Is that a choice, really? How many mothers can risk being away from their children for 15 days?


I am not clear on how the “blunt instrument” of parental incarceration is effective at fighting future truancy. Frankly, the research and my own experience suggest the opposite.

In our work at Youth Advocate Programs, Inc., we see many issues affecting school attendance. For some, the challenges are concrete: lack of winter clothing or inability to pay for a bus pass.

For others, it is more complex. The reasons include:

Older siblings taking care of younger siblings while their parent(s) work because they can’t afford child care

Youth working to help financially support the family

Youth with legitimate safety concerns, severe anxiety, or other emotional or learning challenges that find school a hostile or unsafe environment

Parents with severe mental health needs or addictions that impact their ability to provide the structure and support their children need; and parents who are simply overwhelmed with their various economic and life stressors.

If we fail to understand and address the reason a youth is truant, we will fail to reduce truancy.

Be sure to read the rest.


On Thursday, the US Supreme Court voted to protect public employees from being fired or disciplined for testifying in court about misconduct in the workplace. This decision could be vital for whistleblowers in law enforcement, where the code of silence is particularly pervasive. (WLA has already gotten emails from relieved LASD employees.)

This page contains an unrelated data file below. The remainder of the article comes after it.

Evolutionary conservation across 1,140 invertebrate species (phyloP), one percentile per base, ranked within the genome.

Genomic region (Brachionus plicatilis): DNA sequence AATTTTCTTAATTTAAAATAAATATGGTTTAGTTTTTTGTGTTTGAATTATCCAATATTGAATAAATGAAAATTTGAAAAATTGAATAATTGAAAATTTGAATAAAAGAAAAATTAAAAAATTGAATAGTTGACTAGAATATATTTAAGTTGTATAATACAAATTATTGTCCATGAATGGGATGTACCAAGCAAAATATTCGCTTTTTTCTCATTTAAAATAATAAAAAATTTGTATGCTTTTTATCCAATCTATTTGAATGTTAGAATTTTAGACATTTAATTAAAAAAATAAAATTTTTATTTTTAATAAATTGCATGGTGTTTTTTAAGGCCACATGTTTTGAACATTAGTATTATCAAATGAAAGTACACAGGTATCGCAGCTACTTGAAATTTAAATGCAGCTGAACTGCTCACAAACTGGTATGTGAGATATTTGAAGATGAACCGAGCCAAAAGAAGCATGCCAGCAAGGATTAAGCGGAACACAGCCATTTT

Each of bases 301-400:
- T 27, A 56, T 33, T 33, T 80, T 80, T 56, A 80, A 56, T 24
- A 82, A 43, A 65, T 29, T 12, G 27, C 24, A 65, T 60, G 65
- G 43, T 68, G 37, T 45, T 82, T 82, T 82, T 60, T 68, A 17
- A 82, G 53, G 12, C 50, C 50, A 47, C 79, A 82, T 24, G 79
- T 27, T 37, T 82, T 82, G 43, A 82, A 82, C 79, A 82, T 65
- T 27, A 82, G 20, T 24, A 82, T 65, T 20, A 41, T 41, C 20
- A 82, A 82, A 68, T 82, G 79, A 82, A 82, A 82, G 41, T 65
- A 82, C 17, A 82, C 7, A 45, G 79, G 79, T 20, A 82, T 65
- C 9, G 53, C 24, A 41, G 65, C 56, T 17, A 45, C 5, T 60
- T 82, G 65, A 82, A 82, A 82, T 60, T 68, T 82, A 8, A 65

The LA Times’ David Savage has the story. Here’s a clip:

The 9-0 decision bolsters the rights of tens of millions of government employees, but its reach is narrow. The ruling covered only those who are ordered to give “truthful testimony under oath.”

“Speech by citizens on matters of public concern lies at the heart of the 1st Amendment,” Justice Sonia Sotomayor wrote for the court. “This remains true when speech concerns information related to or learned through public employment.”

The unanimous ruling revived a free-speech lawsuit by a former Alabama community college official who said he lost his job for telling the truth.

Edward Lane had been appointed to direct the college’s program for underprivileged youth and soon learned that an influential state representative was drawing a paycheck but doing no work. Lane told Rep. Suzanne Schmitz she had to report for work or be fired. His superiors warned him to be cautious, because she could cut funds for the college system.